Perhaps one of the biggest obstacles for the South African MICE industry to gain the right governmental support during the COVID-19 pandemic has been that it falls under the Department of Tourism. As the Joint Meeting Industry Council (JMIC) states in its recently released manifesto (which you can read here):

“Business events are economic, scientific and professional in nature and only incidentally tourism related.”

“Business events are economic, scientific and professional in nature and only incidentally tourism related (in that they support the hospitality economy). They should therefore be seen in the context of trade, economic development, social and investment policies rather than tourism policy.”

Business events are not merely a vehicle to bring tourists into the country, and they should not be assessed by the number of business tourists and business tourism spend alone. In fact, their impact is far deeper and more significant. Business events grow industries and economies – a fact that has recently been proven by Harvard Kennedy School’s Growth Lab.

Researchers identified a direct causal link between business travellers entering a country and the growth of industries in that country.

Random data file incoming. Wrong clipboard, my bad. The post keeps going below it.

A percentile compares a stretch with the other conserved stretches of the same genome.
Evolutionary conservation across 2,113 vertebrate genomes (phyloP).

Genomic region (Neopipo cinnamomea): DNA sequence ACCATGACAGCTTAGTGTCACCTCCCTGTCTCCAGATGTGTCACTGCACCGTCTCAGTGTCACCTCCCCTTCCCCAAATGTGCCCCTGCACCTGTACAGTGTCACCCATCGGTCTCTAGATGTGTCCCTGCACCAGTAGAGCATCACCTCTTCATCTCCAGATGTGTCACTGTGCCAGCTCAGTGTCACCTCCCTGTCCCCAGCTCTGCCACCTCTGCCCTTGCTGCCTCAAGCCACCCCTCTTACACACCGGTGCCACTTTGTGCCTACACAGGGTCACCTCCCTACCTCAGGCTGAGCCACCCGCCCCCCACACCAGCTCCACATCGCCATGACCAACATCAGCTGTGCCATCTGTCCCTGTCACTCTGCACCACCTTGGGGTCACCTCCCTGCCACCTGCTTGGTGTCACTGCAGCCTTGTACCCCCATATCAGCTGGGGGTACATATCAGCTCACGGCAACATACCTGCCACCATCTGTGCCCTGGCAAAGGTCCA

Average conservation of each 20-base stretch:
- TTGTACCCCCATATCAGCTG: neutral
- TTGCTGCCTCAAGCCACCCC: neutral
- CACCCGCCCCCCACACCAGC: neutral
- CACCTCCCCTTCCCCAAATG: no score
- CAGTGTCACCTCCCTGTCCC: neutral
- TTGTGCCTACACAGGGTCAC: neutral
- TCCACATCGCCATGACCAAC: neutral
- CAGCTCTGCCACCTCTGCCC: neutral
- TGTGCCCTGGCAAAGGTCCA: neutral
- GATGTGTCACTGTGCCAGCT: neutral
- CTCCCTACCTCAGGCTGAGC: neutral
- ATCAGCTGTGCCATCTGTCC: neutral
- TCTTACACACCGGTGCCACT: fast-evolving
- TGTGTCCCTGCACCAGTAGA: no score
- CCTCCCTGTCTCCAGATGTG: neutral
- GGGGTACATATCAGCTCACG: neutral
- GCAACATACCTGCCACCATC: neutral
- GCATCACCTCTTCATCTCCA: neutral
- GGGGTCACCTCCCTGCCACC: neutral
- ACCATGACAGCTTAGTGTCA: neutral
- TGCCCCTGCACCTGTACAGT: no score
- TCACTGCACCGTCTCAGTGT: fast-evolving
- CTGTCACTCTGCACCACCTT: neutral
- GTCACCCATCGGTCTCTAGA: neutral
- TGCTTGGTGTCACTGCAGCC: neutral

Researchers Michele Coscia and Frank Neffke, working with Growth Lab Director Ricardo Hausmann, identified a direct causal link between business travellers entering a country and the growth of industries in that country.

They explain this in terms of “knowhow”: “As opposed to information and codified knowledge that exists in books, computer files, graphs and algorithms, knowhow only exists in brains and moves very slowly from brain to brain through years of experience. So, moving knowhow quickly involves moving brains.”

Essentially, business travel is the best way to move knowhow (brains) rapidly and efficiently across borders and industries. They add that it cannot be replicated by digital means of communication such as Zoom, Skype and email. In fact, Hausmann believes that a permanent shutdown of business travel (as has happened with the COVID-19 pandemic) “would probably imply a double-digit loss in global GDP”.

A permanent shutdown of business travel (as has happened with the COVID-19 pandemic) “would probably imply a double-digit loss in global GDP”.

Presumably, business events such as conferences and exhibitions are the most efficient way to bring large numbers of professional brains together to share their knowhow in the quickest and most efficient manner possible.

This is essentially the JMIC argument as laid out in its manifesto, that business events “can and should be utilized as a highly efficient and cost-effective vehicle for driving economic recovery and renewal by providing an essential platform for the economic, academic, professional and business interactions required to re-ignite these sectors.”

Click here to go to The Growth Lab page with an interactive map to demonstrate the estimated impact on global GDP if a country stops sending any business travellers abroad, as well as which countries will be most affected.

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